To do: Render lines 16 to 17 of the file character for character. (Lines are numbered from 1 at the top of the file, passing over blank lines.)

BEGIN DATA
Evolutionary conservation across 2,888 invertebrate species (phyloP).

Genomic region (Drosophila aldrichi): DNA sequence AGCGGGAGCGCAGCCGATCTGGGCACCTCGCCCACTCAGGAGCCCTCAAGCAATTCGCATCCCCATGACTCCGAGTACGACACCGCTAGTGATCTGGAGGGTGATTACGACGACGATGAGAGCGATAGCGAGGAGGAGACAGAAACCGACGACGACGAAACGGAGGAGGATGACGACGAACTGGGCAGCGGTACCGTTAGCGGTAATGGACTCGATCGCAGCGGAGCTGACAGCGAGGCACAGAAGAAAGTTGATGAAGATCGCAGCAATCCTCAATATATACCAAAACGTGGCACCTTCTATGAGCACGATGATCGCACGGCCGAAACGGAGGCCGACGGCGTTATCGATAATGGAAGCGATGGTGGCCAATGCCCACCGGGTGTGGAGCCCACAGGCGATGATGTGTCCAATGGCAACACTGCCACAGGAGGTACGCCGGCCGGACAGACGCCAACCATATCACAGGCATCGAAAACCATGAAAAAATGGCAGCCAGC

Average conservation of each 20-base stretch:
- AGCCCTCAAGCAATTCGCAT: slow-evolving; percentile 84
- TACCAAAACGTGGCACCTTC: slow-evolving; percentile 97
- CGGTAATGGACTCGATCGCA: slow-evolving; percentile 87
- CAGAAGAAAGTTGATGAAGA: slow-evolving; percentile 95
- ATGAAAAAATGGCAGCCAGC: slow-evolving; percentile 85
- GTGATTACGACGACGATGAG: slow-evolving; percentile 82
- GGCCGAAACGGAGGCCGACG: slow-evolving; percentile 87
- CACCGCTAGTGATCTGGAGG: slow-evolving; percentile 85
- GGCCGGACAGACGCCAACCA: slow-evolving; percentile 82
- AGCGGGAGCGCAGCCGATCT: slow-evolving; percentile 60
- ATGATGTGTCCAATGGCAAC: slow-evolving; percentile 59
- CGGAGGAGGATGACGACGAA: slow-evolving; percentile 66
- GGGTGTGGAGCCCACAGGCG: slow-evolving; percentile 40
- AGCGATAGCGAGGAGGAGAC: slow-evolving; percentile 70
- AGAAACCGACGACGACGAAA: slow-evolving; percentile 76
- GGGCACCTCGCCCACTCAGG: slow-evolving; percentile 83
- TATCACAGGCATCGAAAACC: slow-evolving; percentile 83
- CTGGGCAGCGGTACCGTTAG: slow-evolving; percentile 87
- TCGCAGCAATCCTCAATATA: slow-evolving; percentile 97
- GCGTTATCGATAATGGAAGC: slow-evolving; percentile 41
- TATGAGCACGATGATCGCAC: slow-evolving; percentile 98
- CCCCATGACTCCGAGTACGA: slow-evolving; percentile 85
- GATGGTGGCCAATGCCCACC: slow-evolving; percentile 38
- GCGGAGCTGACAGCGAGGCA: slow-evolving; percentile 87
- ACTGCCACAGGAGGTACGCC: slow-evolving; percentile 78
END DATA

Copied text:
- GGGTGTGGAGCCCACAGGCG: slow-evolving; percentile 40
- AGCGATAGCGAGGAGGAGAC: slow-evolving; percentile 70